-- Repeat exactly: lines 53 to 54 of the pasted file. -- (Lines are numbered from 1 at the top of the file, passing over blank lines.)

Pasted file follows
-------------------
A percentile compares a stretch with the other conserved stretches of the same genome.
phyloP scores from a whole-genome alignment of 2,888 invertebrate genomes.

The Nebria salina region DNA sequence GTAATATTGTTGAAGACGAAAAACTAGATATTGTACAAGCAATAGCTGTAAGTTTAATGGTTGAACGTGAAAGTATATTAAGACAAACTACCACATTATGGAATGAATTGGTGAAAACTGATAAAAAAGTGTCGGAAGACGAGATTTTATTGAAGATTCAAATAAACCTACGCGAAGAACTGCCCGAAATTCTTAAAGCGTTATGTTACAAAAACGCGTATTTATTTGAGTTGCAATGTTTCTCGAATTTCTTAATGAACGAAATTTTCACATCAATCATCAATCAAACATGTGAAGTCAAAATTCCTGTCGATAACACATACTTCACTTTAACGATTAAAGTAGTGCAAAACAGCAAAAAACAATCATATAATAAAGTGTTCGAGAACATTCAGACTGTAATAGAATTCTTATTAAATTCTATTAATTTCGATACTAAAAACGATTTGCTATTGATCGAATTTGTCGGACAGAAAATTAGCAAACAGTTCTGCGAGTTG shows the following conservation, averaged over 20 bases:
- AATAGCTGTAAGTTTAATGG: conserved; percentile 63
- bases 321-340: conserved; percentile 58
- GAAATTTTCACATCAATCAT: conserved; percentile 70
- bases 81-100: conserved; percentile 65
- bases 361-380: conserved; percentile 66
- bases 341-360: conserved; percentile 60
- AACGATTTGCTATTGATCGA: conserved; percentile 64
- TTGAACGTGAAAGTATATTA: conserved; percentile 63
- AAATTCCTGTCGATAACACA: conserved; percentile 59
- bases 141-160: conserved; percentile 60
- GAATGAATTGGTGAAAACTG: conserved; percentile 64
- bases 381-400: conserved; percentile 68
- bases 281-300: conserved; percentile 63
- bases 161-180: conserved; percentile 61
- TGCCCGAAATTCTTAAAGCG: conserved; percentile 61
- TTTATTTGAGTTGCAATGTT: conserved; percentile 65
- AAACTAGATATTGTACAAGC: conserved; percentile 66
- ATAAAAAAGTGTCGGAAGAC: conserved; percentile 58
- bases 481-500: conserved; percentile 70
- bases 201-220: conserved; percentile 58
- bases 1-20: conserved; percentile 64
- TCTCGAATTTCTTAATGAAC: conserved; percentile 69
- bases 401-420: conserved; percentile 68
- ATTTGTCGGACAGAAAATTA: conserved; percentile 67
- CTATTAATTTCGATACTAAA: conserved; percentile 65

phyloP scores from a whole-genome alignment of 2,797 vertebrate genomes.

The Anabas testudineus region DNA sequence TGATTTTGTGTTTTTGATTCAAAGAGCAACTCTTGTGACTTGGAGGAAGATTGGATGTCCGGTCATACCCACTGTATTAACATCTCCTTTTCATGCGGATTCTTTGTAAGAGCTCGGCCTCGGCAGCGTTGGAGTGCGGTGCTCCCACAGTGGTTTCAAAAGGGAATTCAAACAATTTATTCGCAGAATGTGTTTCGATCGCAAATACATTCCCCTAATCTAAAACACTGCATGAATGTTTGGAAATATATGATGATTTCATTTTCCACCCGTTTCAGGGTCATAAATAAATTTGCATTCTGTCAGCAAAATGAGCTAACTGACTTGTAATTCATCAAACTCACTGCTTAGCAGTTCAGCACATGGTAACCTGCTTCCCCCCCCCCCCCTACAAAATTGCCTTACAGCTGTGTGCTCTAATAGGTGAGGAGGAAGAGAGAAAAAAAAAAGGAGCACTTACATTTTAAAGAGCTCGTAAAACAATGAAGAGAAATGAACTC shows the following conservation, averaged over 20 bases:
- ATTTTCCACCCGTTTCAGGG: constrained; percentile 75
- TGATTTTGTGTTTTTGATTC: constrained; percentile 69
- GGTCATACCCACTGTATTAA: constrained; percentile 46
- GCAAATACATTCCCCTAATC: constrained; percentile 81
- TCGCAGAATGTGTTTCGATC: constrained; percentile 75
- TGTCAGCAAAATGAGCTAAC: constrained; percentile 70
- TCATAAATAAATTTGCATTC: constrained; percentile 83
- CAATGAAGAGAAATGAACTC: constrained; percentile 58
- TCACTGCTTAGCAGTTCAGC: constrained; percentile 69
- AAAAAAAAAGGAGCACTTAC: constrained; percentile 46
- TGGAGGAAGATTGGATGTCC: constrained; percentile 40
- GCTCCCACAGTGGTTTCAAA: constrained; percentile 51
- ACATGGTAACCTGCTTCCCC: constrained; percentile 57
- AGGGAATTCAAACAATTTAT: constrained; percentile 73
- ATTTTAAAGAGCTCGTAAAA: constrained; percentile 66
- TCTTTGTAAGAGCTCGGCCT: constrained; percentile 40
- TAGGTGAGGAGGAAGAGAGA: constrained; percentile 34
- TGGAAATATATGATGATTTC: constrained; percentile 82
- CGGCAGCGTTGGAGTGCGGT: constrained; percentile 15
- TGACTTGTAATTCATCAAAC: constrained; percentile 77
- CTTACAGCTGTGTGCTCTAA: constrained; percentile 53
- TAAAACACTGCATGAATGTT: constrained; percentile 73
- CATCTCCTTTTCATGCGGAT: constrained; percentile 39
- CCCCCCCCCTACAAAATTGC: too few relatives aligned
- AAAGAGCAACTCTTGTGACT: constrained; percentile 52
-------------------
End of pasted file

- CATCTCCTTTTCATGCGGAT: constrained; percentile 39
- CCCCCCCCCTACAAAATTGC: too few relatives aligned